How hot is it? The hottest-known exoplanet is so hot it rips apart its own molecules

The host star is a hot, rapidly rotating A-type star that is about 2.5 times more massive and almost twice as hot as our sun. The hot star blasts its nearby planet KELT-9b with massive amounts of radiation, leading to a daylight temperature of 7800 degrees Fahrenheit, hotter than most stars and only 2000 degrees cooler than the sun.

KELT-9b is a giant exoplanet hotter than some stars, reaching 7,800 degrees Fahrenheit on its surface. Yet, it somehow has an atmosphere. But a new study using data from NASA's Spitzer Space Telescope has revealed that the molecules in its atmosphere are constantly ripped to pieces.

The exoplanet was initially discovered in 2017 by astronomers using the Kilodegree Extremely Little Telescope project, which combines the observation power of two robotic telescopes in South Africa and southern Arizona.

It's what astronomers refer to as an ultra-hot Jupiter. Hot Jupiters were some of the first exoplanets to be discovered. Although they're in orbits too close to their stars to support life on the planet's surface, these intriguing gas giants are unlike any planet in our solar system.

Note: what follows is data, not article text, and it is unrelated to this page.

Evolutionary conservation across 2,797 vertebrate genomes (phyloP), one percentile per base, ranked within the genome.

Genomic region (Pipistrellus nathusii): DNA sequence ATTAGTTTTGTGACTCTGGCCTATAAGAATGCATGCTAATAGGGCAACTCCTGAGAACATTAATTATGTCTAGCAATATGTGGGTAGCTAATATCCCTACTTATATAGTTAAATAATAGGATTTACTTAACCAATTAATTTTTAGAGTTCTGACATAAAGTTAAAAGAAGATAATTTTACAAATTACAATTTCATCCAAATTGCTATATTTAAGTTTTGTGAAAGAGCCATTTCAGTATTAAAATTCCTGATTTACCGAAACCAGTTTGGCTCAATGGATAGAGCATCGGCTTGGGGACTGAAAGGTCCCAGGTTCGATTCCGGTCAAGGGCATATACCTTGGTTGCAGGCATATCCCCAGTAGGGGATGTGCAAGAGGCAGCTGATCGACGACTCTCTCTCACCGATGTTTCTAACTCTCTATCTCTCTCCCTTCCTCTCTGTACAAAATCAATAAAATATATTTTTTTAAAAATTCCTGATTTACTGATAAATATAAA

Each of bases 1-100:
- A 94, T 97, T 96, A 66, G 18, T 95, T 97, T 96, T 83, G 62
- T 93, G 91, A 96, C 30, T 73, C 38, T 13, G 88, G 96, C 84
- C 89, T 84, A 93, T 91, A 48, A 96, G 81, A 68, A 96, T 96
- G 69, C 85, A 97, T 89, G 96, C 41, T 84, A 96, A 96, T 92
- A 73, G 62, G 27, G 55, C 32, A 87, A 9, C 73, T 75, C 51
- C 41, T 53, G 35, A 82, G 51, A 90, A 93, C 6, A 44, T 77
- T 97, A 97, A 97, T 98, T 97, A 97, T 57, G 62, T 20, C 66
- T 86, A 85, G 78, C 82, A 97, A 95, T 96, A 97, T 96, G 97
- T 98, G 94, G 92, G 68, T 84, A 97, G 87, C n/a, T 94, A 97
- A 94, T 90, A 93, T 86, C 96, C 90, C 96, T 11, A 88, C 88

KELT-9b is a rarity, even in its own class of exoplanets. It's in the Cygnus constellation, orbiting a star 670 light-years from Earth. It clocks in at three times the mass of Jupiter and is so close to its star, KELT-9, that it completes on orbit around it every 1.5 Earth days.

The planet is tidally locked to its star, like how the moon always shows the same face to Earth. And new data provided by Spitzer, NASA's infrared observatory, showed that hydrogen gas molecules are shredded on the dayside of the planet. Those molecules can't reform until they appear on the nightside of the planet, which is slightly cooler.

The process repeats when the unfortunate molecules return to the dayside. The findings were published this week in the journal Astrophysical Journal Letters.

"This kind of planet is so extreme in temperature, it is a bit separate from a lot of other exoplanets," said Megan Mansfield, lead study author and a graduate student at the University of Chicago. "There are some other hot Jupiters and ultra-hot Jupiters that are not quite as hot but still warm enough that this effect should be taking place."

Spitzer is sensitive to variations in heat, so observations by the telescope allowed the astronomers a chance to detect the temperature flux between the day and nightsides. In this case, the temperature difference isn't a large one, meaning that heat likely flows from the dayside to the nightside.

But a new twist suggested by the data is that the planet's "hot spot," which should be directly beneath the glare of the star, has shifted, according to the study. KELT-9b continues to surprise researchers.

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